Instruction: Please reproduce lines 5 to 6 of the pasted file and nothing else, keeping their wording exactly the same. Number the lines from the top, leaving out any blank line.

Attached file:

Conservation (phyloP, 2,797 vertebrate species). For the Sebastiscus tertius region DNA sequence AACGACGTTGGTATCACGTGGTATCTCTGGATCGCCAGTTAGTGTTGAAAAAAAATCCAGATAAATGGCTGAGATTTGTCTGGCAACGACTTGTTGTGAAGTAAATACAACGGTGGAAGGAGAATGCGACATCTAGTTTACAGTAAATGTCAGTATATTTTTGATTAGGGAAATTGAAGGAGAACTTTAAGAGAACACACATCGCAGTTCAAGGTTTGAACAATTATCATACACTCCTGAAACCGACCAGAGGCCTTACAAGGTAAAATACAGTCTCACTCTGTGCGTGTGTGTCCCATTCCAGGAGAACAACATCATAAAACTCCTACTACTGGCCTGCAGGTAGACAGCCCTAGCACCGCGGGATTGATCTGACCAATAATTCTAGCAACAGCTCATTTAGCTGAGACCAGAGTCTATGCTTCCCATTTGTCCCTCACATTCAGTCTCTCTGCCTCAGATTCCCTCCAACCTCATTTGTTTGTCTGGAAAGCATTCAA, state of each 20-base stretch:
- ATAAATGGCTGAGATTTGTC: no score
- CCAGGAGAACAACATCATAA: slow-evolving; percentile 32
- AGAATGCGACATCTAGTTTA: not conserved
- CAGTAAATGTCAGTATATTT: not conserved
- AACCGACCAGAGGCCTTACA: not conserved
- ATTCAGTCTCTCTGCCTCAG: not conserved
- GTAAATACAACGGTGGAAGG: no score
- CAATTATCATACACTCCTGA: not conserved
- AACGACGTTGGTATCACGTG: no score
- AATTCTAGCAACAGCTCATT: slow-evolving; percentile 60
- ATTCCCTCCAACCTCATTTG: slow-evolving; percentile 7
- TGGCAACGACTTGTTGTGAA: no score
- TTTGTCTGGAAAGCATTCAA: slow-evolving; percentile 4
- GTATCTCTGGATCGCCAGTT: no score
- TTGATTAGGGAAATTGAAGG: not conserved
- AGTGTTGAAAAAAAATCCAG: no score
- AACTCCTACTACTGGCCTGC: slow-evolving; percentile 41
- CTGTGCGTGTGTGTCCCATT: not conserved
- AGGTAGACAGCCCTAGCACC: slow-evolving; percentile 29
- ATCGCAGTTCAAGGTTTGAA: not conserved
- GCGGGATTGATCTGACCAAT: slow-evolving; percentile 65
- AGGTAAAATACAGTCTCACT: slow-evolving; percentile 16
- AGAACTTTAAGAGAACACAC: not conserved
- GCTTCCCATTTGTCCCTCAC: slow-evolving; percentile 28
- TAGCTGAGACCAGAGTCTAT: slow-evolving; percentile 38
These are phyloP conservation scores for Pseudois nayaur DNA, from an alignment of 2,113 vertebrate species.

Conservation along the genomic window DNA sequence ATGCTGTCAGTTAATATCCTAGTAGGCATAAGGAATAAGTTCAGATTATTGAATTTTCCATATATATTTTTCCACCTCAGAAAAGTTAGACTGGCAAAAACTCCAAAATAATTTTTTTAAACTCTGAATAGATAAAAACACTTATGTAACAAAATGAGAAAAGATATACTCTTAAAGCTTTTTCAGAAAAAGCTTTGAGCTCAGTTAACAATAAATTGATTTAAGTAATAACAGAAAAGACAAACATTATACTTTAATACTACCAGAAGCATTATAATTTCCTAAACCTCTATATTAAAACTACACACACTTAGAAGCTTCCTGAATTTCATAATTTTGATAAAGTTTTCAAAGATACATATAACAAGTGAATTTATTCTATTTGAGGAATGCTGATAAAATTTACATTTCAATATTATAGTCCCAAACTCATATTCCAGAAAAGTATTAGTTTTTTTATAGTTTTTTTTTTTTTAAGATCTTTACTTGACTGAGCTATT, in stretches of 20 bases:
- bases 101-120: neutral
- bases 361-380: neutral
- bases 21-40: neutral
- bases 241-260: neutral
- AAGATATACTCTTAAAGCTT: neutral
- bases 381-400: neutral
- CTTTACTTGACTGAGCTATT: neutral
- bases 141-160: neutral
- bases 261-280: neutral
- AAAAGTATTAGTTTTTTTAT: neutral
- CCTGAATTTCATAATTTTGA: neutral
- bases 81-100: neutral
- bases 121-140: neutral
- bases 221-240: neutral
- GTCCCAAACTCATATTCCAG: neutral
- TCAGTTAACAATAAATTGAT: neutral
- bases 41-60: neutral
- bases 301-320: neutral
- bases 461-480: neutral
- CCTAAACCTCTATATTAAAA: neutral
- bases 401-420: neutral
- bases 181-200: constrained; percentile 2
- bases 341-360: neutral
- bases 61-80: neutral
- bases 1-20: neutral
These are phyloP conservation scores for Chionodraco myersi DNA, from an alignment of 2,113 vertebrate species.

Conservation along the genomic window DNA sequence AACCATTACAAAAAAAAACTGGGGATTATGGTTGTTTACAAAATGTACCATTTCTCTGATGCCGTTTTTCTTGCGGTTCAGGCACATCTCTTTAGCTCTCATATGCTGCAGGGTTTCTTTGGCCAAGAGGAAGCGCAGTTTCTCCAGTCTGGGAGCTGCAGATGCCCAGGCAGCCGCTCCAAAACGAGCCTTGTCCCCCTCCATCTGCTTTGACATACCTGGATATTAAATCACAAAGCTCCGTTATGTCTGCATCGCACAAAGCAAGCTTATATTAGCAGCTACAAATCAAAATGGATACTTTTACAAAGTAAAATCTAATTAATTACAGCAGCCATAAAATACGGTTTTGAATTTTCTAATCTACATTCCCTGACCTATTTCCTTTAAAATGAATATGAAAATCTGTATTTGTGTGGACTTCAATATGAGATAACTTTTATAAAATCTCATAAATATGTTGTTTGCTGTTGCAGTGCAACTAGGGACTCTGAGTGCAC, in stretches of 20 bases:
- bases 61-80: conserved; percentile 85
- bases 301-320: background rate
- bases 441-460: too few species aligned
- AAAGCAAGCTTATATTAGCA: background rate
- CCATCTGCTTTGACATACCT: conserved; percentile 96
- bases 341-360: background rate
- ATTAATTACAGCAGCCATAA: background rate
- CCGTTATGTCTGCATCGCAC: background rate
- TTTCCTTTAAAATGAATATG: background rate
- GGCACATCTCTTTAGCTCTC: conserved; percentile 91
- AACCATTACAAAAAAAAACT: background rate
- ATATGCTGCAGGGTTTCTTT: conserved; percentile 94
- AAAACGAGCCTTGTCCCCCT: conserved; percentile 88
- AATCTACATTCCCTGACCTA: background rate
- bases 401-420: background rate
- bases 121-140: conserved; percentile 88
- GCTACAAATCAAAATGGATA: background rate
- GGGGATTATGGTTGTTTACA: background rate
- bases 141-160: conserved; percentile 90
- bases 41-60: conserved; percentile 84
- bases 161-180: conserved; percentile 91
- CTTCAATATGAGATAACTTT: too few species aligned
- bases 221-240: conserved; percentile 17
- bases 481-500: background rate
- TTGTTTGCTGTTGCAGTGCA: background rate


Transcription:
- CAGTAAATGTCAGTATATTT: not conserved
- AACCGACCAGAGGCCTTACA: not conserved